Watch this and brighten your Friday morning. It’s 9 minutes. You can do it 🙂

Raise your hand if you know how modulo works, most of you should.

The room erupts in laughter 🤣

Young kids finding something they enjoy… they’re just the most inspiring, most wonderful thing in the world, aren’t they? They get so into it… it’s like it fills their entire being. Their whole world revolves around that thing that they love.

When they really enjoy something, you can’t get them to shut up about it.

Now, I don’t know if that’s true about young Revel up there, but it was definitely true for my younger sister’s gymnastics and for my coding.

My sister would come home from school, rush off to gymnastics for four hours, come back home, and immediately start doing cartwheels and splits and all sorts of gymnastics shit at home because 4 hours just didn’t feel like enough. She was 8 or 9, and she wanted more!

Same with me and coding. I was 9 when I started with DOS and Logo, later Pascal, and that 2 hour/week coding class at school just wasn’t enough. I would spend my afternoons poring through the instruction manual in English, a language I barely understood a few words of, just trying different functions to see what happened. Building and rebuilding random shit because.

Coding was way too much fun to ever stop.

But something weird happens when you grow older. You become grizzled. Disillusioned.

Programming, gymnastics, whatever it was you loved as a kid, it loses some of its spark. You hit puberty, discover the opposite gender, social dynamics, all this weird unnecessary crap.

One day, you go to school, and you say “Look at this cool thing I made!” and that mean kid in class says “Nerd!”.

🙁

But say you survive that. You push through. You love your thing too much to let go.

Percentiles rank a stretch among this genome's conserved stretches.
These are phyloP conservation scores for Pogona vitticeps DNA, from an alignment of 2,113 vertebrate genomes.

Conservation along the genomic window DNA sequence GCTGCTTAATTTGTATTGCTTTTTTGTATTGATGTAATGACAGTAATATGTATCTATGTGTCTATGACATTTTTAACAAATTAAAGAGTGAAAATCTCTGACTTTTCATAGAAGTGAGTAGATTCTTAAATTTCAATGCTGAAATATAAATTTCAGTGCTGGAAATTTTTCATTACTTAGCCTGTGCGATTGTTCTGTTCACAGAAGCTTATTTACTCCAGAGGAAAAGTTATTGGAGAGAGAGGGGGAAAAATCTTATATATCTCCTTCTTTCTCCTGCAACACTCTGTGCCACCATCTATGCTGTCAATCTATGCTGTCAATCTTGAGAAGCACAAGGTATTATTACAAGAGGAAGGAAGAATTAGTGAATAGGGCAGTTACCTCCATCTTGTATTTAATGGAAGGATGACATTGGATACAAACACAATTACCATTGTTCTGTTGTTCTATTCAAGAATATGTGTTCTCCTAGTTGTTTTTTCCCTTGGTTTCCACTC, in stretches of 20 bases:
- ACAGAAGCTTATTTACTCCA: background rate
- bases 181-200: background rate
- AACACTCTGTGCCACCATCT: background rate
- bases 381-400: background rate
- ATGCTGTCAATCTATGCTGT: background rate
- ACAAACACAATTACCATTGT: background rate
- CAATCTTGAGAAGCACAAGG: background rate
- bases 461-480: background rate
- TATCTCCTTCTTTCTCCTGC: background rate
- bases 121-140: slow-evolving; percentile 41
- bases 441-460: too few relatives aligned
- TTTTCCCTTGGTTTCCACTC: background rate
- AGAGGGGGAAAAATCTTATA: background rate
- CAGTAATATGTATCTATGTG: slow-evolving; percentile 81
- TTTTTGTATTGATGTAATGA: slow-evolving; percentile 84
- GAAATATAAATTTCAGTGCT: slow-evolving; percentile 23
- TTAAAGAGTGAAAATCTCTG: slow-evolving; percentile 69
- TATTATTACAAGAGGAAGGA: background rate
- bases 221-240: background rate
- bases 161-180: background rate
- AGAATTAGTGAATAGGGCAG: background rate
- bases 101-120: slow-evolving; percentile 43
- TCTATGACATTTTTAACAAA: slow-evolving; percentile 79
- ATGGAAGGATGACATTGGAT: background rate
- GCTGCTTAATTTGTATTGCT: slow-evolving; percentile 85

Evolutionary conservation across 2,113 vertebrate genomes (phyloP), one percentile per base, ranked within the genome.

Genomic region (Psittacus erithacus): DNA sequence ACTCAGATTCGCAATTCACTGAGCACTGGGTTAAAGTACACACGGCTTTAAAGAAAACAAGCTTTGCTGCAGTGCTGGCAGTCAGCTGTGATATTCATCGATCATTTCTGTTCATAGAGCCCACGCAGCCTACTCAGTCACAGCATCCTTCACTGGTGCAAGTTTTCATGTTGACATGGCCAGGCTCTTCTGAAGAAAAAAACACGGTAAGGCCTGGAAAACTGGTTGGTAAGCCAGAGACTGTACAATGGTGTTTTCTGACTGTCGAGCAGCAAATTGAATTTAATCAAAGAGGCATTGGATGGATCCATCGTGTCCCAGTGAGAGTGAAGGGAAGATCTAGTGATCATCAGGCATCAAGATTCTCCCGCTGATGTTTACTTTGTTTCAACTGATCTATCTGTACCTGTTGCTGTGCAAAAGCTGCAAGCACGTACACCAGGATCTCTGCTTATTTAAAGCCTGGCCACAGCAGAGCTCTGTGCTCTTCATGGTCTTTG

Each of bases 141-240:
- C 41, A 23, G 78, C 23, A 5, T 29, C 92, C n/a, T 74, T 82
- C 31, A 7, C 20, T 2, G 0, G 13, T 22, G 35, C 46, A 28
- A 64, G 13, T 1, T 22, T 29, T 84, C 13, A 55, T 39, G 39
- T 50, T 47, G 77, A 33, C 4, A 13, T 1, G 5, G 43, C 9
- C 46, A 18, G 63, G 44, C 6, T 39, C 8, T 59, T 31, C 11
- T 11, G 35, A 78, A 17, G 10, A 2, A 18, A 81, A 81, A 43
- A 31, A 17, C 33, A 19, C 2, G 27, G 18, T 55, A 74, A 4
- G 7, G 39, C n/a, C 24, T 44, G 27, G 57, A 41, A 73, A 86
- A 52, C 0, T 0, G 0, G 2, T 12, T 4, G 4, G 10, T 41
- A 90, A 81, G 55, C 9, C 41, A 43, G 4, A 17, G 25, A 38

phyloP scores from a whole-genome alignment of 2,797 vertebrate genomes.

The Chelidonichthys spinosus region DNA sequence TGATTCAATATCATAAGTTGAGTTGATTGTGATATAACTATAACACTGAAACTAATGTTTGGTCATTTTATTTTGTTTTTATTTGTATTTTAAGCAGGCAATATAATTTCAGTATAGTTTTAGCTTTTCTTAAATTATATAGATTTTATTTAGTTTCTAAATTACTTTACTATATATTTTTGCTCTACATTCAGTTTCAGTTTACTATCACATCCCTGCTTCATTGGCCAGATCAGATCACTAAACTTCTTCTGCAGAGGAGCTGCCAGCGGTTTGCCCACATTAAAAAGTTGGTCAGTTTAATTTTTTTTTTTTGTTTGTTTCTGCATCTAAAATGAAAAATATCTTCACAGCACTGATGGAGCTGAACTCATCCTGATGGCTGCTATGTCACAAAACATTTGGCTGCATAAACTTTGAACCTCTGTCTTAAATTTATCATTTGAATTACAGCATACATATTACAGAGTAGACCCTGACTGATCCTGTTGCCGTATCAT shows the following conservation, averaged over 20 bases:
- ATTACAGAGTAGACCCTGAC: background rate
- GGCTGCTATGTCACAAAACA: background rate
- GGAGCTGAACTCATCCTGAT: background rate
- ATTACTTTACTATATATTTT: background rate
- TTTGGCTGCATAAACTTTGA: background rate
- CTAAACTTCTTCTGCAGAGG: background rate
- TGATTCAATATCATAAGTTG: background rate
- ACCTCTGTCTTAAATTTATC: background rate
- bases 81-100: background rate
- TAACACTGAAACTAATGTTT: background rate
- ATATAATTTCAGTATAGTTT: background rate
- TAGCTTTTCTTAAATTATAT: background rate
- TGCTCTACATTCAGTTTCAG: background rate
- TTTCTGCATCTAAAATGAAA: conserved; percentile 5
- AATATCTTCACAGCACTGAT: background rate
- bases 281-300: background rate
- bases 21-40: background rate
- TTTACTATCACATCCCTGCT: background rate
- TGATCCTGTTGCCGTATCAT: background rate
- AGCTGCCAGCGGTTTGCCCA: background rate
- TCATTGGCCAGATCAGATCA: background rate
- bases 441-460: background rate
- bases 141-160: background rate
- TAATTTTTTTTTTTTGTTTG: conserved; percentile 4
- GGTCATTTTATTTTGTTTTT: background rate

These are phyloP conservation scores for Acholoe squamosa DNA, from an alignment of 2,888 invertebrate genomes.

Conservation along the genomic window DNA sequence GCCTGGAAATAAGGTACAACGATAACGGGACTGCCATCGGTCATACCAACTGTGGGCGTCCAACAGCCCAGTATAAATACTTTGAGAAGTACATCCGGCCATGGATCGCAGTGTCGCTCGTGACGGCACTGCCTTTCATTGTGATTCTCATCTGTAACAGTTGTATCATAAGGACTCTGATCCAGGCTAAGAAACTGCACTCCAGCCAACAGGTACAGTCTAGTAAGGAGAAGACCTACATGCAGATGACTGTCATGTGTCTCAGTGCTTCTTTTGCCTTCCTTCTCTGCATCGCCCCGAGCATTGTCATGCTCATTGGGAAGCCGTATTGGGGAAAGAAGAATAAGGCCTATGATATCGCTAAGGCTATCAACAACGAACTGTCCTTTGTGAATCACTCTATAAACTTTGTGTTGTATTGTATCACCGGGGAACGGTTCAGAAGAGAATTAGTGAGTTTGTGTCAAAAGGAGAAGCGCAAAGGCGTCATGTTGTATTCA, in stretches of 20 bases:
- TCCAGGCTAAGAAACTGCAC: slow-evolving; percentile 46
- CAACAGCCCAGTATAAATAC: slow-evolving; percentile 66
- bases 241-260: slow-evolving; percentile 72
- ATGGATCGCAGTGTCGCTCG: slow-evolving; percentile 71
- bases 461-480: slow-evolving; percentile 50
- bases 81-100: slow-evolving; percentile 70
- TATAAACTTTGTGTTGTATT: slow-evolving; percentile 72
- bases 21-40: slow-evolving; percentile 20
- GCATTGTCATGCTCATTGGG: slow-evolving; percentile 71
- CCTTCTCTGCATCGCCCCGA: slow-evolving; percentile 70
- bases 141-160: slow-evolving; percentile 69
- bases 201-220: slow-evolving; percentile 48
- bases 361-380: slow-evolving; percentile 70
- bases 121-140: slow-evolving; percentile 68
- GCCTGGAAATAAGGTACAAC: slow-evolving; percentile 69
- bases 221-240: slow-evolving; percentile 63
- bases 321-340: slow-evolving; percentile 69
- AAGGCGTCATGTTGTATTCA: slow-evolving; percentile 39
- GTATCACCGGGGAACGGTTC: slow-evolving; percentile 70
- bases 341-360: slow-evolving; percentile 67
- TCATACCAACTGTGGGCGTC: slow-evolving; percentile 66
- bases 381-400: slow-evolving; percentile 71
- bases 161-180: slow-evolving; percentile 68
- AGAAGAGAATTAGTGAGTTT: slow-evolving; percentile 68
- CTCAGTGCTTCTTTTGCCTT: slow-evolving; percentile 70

Sometimes, you are forced to let go. My sister had to stop gymnastics because her body couldn’t take it. I had to stop playing with LEGOs because there’s only so many careers you can find in that space.

That’s another thing that kinda ruins it.

You hit this age, around 15 or 16, and you start thinking “Fuck, I gotta do something with my life. What do I want to be?”

Programming, luckily, makes for a fantastic career. None better. You get to build cool shit, and people throw money at you. What more could you want?

Ah, but all the shit isn’t cool, is it? Once money is involved, sometimes you gotta build stuff you don’t care about. You have to build real grown-up stuff like accounting systems and data management and glorified bureaucracy forms.

A lot of real-world programming is just codified bureaucracy.

And coding does get boring sometimes, doesn’t it?

Day in and day out, it’s all the same crap you’ve seen a million times before. Yes, dear compiler, I missed a comma. Of course my coworker changed that function signature and broke half my code. Indeed there is a production bug, we’ll walk through the code and find it again.

You’ve seen it all in one form or another. Especially if you’ve been programming for 20 years since you were a kid.

And that’s okay. You’ve gotta build real stuff for real people to use. A lot of joy comes from building something people use.

But never forget to play.

Then I had another thought: Physics disgusts me a little bit now, but I used to enjoy doing physics. Why did I enjoy it? I used to play with it. I used to do whatever I felt like doing – it didn’t have to do with whether it was important for the development of nuclear physics, but whether it was interesting and amusing for me to play with. When I was in high school, I’d see water running out of a faucet growing narrower, and wonder if I could figure out what determines that curve. I found it was rather easy to do. I didn’t have to do it; it wasn’t important for the future of science; somebody else had already done it. That didn’t make any difference. I’d invent things and play with things for my own entertainment.

~ Richard Feynman

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